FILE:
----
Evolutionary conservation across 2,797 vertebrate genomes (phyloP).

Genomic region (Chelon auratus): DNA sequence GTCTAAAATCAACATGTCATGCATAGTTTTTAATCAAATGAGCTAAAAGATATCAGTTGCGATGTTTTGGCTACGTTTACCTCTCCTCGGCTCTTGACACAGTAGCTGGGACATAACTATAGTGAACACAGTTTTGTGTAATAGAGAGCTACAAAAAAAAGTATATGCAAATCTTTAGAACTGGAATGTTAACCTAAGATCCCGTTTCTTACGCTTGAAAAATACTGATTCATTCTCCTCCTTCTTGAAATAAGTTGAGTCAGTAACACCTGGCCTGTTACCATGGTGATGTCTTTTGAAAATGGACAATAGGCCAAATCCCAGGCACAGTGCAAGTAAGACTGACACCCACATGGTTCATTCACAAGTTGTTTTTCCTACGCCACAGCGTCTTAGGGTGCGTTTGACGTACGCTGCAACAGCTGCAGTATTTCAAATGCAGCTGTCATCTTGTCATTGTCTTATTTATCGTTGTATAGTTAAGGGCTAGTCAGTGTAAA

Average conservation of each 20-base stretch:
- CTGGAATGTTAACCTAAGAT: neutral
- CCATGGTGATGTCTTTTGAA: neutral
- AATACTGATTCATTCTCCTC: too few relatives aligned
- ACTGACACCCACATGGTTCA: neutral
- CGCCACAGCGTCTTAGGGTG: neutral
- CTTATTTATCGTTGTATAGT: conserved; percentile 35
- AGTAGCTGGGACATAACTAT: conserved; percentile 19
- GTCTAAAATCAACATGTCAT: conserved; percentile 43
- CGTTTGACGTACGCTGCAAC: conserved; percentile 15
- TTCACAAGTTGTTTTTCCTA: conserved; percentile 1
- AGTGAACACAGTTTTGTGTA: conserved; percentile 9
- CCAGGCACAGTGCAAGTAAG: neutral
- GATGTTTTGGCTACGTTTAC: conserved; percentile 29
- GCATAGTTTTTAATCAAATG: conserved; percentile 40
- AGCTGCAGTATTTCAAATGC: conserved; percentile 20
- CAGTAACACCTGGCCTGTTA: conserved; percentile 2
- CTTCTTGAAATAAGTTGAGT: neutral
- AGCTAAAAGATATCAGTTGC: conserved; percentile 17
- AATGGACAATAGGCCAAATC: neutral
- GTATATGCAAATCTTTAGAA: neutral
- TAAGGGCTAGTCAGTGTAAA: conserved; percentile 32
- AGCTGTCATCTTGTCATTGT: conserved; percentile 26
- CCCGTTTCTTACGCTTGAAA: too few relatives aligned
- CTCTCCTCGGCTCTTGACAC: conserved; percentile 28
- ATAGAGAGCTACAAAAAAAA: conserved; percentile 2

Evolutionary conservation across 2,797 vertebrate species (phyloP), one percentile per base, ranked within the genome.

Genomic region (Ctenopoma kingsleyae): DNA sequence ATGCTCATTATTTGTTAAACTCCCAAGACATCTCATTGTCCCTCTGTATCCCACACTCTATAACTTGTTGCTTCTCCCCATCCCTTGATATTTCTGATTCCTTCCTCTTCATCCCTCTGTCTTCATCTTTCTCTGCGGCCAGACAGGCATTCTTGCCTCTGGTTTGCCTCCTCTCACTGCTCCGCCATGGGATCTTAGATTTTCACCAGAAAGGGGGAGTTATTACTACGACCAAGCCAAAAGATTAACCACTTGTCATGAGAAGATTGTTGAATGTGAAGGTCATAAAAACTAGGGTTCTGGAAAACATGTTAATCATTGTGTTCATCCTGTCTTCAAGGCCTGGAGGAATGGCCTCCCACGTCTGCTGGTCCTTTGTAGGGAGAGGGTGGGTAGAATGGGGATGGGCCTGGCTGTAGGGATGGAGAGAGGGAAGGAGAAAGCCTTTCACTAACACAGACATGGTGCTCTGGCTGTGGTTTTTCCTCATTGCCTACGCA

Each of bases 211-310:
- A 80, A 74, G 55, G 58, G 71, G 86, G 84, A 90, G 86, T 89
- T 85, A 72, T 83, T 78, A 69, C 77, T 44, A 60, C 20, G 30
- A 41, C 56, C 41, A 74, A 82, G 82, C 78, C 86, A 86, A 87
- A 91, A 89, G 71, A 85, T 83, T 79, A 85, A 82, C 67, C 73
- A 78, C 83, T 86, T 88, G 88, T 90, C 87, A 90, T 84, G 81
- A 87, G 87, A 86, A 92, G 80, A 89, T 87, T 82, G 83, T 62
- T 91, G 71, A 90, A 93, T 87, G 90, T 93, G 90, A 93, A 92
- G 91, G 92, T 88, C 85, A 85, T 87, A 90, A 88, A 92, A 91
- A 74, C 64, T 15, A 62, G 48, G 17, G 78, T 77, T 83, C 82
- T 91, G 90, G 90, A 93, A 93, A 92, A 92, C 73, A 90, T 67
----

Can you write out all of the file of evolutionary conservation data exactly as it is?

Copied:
Evolutionary conservation across 2,797 vertebrate genomes (phyloP).

Genomic region (Chelon auratus): DNA sequence GTCTAAAATCAACATGTCATGCATAGTTTTTAATCAAATGAGCTAAAAGATATCAGTTGCGATGTTTTGGCTACGTTTACCTCTCCTCGGCTCTTGACACAGTAGCTGGGACATAACTATAGTGAACACAGTTTTGTGTAATAGAGAGCTACAAAAAAAAGTATATGCAAATCTTTAGAACTGGAATGTTAACCTAAGATCCCGTTTCTTACGCTTGAAAAATACTGATTCATTCTCCTCCTTCTTGAAATAAGTTGAGTCAGTAACACCTGGCCTGTTACCATGGTGATGTCTTTTGAAAATGGACAATAGGCCAAATCCCAGGCACAGTGCAAGTAAGACTGACACCCACATGGTTCATTCACAAGTTGTTTTTCCTACGCCACAGCGTCTTAGGGTGCGTTTGACGTACGCTGCAACAGCTGCAGTATTTCAAATGCAGCTGTCATCTTGTCATTGTCTTATTTATCGTTGTATAGTTAAGGGCTAGTCAGTGTAAA

Average conservation of each 20-base stretch:
- CTGGAATGTTAACCTAAGAT: neutral
- CCATGGTGATGTCTTTTGAA: neutral
- AATACTGATTCATTCTCCTC: too few relatives aligned
- ACTGACACCCACATGGTTCA: neutral
- CGCCACAGCGTCTTAGGGTG: neutral
- CTTATTTATCGTTGTATAGT: conserved; percentile 35
- AGTAGCTGGGACATAACTAT: conserved; percentile 19
- GTCTAAAATCAACATGTCAT: conserved; percentile 43
- CGTTTGACGTACGCTGCAAC: conserved; percentile 15
- TTCACAAGTTGTTTTTCCTA: conserved; percentile 1
- AGTGAACACAGTTTTGTGTA: conserved; percentile 9
- CCAGGCACAGTGCAAGTAAG: neutral
- GATGTTTTGGCTACGTTTAC: conserved; percentile 29
- GCATAGTTTTTAATCAAATG: conserved; percentile 40
- AGCTGCAGTATTTCAAATGC: conserved; percentile 20
- CAGTAACACCTGGCCTGTTA: conserved; percentile 2
- CTTCTTGAAATAAGTTGAGT: neutral
- AGCTAAAAGATATCAGTTGC: conserved; percentile 17
- AATGGACAATAGGCCAAATC: neutral
- GTATATGCAAATCTTTAGAA: neutral
- TAAGGGCTAGTCAGTGTAAA: conserved; percentile 32
- AGCTGTCATCTTGTCATTGT: conserved; percentile 26
- CCCGTTTCTTACGCTTGAAA: too few relatives aligned
- CTCTCCTCGGCTCTTGACAC: conserved; percentile 28
- ATAGAGAGCTACAAAAAAAA: conserved; percentile 2

Evolutionary conservation across 2,797 vertebrate species (phyloP), one percentile per base, ranked within the genome.

Genomic region (Ctenopoma kingsleyae): DNA sequence ATGCTCATTATTTGTTAAACTCCCAAGACATCTCATTGTCCCTCTGTATCCCACACTCTATAACTTGTTGCTTCTCCCCATCCCTTGATATTTCTGATTCCTTCCTCTTCATCCCTCTGTCTTCATCTTTCTCTGCGGCCAGACAGGCATTCTTGCCTCTGGTTTGCCTCCTCTCACTGCTCCGCCATGGGATCTTAGATTTTCACCAGAAAGGGGGAGTTATTACTACGACCAAGCCAAAAGATTAACCACTTGTCATGAGAAGATTGTTGAATGTGAAGGTCATAAAAACTAGGGTTCTGGAAAACATGTTAATCATTGTGTTCATCCTGTCTTCAAGGCCTGGAGGAATGGCCTCCCACGTCTGCTGGTCCTTTGTAGGGAGAGGGTGGGTAGAATGGGGATGGGCCTGGCTGTAGGGATGGAGAGAGGGAAGGAGAAAGCCTTTCACTAACACAGACATGGTGCTCTGGCTGTGGTTTTTCCTCATTGCCTACGCA

Each of bases 211-310:
- A 80, A 74, G 55, G 58, G 71, G 86, G 84, A 90, G 86, T 89
- T 85, A 72, T 83, T 78, A 69, C 77, T 44, A 60, C 20, G 30
- A 41, C 56, C 41, A 74, A 82, G 82, C 78, C 86, A 86, A 87
- A 91, A 89, G 71, A 85, T 83, T 79, A 85, A 82, C 67, C 73
- A 78, C 83, T 86, T 88, G 88, T 90, C 87, A 90, T 84, G 81
- A 87, G 87, A 86, A 92, G 80, A 89, T 87, T 82, G 83, T 62
- T 91, G 71, A 90, A 93, T 87, G 90, T 93, G 90, A 93, A 92
- G 91, G 92, T 88, C 85, A 85, T 87, A 90, A 88, A 92, A 91
- A 74, C 64, T 15, A 62, G 48, G 17, G 78, T 77, T 83, C 82
- T 91, G 90, G 90, A 93, A 93, A 92, A 92, C 73, A 90, T 67